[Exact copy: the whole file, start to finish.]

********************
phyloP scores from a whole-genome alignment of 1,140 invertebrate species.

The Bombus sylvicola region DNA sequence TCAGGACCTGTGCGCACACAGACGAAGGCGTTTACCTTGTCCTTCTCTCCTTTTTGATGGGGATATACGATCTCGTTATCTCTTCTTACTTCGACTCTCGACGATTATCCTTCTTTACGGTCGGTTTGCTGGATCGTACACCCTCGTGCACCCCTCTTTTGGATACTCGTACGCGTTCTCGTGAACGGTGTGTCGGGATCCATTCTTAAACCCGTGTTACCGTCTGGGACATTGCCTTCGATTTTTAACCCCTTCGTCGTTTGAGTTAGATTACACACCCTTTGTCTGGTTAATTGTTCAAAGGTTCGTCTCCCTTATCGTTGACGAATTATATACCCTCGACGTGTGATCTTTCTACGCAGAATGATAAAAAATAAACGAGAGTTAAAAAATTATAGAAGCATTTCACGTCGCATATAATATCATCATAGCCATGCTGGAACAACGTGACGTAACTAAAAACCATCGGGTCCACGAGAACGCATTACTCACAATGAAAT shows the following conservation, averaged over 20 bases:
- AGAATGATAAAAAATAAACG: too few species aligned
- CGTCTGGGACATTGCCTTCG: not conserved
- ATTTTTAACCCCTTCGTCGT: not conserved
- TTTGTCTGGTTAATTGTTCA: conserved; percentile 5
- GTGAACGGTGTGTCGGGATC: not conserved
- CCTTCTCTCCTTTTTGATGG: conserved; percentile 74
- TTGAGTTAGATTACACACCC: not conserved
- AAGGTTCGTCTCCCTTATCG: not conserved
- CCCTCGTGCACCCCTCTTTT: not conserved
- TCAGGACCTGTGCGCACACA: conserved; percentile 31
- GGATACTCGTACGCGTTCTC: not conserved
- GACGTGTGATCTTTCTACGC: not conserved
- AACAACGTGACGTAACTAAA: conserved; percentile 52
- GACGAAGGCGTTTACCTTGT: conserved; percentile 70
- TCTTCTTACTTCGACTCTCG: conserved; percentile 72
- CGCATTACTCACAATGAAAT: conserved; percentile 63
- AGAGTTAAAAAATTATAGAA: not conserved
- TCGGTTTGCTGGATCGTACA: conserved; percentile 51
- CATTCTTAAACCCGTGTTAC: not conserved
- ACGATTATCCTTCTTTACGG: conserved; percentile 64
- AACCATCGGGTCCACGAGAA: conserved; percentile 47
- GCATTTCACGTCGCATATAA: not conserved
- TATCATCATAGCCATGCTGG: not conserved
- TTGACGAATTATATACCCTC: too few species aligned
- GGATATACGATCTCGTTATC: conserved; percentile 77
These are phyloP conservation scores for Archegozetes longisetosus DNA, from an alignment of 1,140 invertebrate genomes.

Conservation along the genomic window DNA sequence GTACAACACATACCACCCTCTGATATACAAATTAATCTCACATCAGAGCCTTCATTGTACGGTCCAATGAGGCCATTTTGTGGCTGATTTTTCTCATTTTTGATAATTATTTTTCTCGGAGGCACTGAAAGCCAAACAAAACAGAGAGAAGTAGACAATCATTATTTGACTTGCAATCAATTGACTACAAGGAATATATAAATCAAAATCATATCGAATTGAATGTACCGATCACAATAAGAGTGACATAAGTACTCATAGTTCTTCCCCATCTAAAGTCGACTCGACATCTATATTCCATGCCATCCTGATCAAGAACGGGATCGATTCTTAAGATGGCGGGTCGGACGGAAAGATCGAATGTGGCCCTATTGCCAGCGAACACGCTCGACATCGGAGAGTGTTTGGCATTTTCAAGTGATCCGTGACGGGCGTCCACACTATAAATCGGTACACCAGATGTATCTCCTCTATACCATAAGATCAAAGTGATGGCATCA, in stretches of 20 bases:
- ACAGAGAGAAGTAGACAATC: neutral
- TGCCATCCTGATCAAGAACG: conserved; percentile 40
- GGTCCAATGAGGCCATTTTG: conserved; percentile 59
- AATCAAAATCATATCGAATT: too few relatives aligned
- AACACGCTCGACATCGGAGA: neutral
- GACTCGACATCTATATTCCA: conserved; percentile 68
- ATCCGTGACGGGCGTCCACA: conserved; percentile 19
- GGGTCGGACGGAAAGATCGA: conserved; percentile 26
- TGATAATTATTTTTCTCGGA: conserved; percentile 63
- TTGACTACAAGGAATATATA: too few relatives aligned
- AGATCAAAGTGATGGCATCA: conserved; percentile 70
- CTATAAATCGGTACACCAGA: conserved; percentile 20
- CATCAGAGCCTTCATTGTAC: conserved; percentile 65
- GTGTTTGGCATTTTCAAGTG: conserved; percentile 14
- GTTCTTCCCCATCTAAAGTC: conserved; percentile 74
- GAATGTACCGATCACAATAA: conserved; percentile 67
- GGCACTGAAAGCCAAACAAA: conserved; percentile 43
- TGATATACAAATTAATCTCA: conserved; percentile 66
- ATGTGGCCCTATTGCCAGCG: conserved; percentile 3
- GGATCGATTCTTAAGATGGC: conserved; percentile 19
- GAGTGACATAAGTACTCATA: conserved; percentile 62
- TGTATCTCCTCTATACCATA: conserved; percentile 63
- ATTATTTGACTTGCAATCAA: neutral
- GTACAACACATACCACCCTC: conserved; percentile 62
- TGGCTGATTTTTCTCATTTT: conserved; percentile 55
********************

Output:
phyloP scores from a whole-genome alignment of 1,140 invertebrate species.

The Bombus sylvicola region DNA sequence TCAGGACCTGTGCGCACACAGACGAAGGCGTTTACCTTGTCCTTCTCTCCTTTTTGATGGGGATATACGATCTCGTTATCTCTTCTTACTTCGACTCTCGACGATTATCCTTCTTTACGGTCGGTTTGCTGGATCGTACACCCTCGTGCACCCCTCTTTTGGATACTCGTACGCGTTCTCGTGAACGGTGTGTCGGGATCCATTCTTAAACCCGTGTTACCGTCTGGGACATTGCCTTCGATTTTTAACCCCTTCGTCGTTTGAGTTAGATTACACACCCTTTGTCTGGTTAATTGTTCAAAGGTTCGTCTCCCTTATCGTTGACGAATTATATACCCTCGACGTGTGATCTTTCTACGCAGAATGATAAAAAATAAACGAGAGTTAAAAAATTATAGAAGCATTTCACGTCGCATATAATATCATCATAGCCATGCTGGAACAACGTGACGTAACTAAAAACCATCGGGTCCACGAGAACGCATTACTCACAATGAAAT shows the following conservation, averaged over 20 bases:
- AGAATGATAAAAAATAAACG: too few species aligned
- CGTCTGGGACATTGCCTTCG: not conserved
- ATTTTTAACCCCTTCGTCGT: not conserved
- TTTGTCTGGTTAATTGTTCA: conserved; percentile 5
- GTGAACGGTGTGTCGGGATC: not conserved
- CCTTCTCTCCTTTTTGATGG: conserved; percentile 74
- TTGAGTTAGATTACACACCC: not conserved
- AAGGTTCGTCTCCCTTATCG: not conserved
- CCCTCGTGCACCCCTCTTTT: not conserved
- TCAGGACCTGTGCGCACACA: conserved; percentile 31
- GGATACTCGTACGCGTTCTC: not conserved
- GACGTGTGATCTTTCTACGC: not conserved
- AACAACGTGACGTAACTAAA: conserved; percentile 52
- GACGAAGGCGTTTACCTTGT: conserved; percentile 70
- TCTTCTTACTTCGACTCTCG: conserved; percentile 72
- CGCATTACTCACAATGAAAT: conserved; percentile 63
- AGAGTTAAAAAATTATAGAA: not conserved
- TCGGTTTGCTGGATCGTACA: conserved; percentile 51
- CATTCTTAAACCCGTGTTAC: not conserved
- ACGATTATCCTTCTTTACGG: conserved; percentile 64
- AACCATCGGGTCCACGAGAA: conserved; percentile 47
- GCATTTCACGTCGCATATAA: not conserved
- TATCATCATAGCCATGCTGG: not conserved
- TTGACGAATTATATACCCTC: too few species aligned
- GGATATACGATCTCGTTATC: conserved; percentile 77
These are phyloP conservation scores for Archegozetes longisetosus DNA, from an alignment of 1,140 invertebrate genomes.

Conservation along the genomic window DNA sequence GTACAACACATACCACCCTCTGATATACAAATTAATCTCACATCAGAGCCTTCATTGTACGGTCCAATGAGGCCATTTTGTGGCTGATTTTTCTCATTTTTGATAATTATTTTTCTCGGAGGCACTGAAAGCCAAACAAAACAGAGAGAAGTAGACAATCATTATTTGACTTGCAATCAATTGACTACAAGGAATATATAAATCAAAATCATATCGAATTGAATGTACCGATCACAATAAGAGTGACATAAGTACTCATAGTTCTTCCCCATCTAAAGTCGACTCGACATCTATATTCCATGCCATCCTGATCAAGAACGGGATCGATTCTTAAGATGGCGGGTCGGACGGAAAGATCGAATGTGGCCCTATTGCCAGCGAACACGCTCGACATCGGAGAGTGTTTGGCATTTTCAAGTGATCCGTGACGGGCGTCCACACTATAAATCGGTACACCAGATGTATCTCCTCTATACCATAAGATCAAAGTGATGGCATCA, in stretches of 20 bases:
- ACAGAGAGAAGTAGACAATC: neutral
- TGCCATCCTGATCAAGAACG: conserved; percentile 40
- GGTCCAATGAGGCCATTTTG: conserved; percentile 59
- AATCAAAATCATATCGAATT: too few relatives aligned
- AACACGCTCGACATCGGAGA: neutral
- GACTCGACATCTATATTCCA: conserved; percentile 68
- ATCCGTGACGGGCGTCCACA: conserved; percentile 19
- GGGTCGGACGGAAAGATCGA: conserved; percentile 26
- TGATAATTATTTTTCTCGGA: conserved; percentile 63
- TTGACTACAAGGAATATATA: too few relatives aligned
- AGATCAAAGTGATGGCATCA: conserved; percentile 70
- CTATAAATCGGTACACCAGA: conserved; percentile 20
- CATCAGAGCCTTCATTGTAC: conserved; percentile 65
- GTGTTTGGCATTTTCAAGTG: conserved; percentile 14
- GTTCTTCCCCATCTAAAGTC: conserved; percentile 74
- GAATGTACCGATCACAATAA: conserved; percentile 67
- GGCACTGAAAGCCAAACAAA: conserved; percentile 43
- TGATATACAAATTAATCTCA: conserved; percentile 66
- ATGTGGCCCTATTGCCAGCG: conserved; percentile 3
- GGATCGATTCTTAAGATGGC: conserved; percentile 19
- GAGTGACATAAGTACTCATA: conserved; percentile 62
- TGTATCTCCTCTATACCATA: conserved; percentile 63
- ATTATTTGACTTGCAATCAA: neutral
- GTACAACACATACCACCCTC: conserved; percentile 62
- TGGCTGATTTTTCTCATTTT: conserved; percentile 55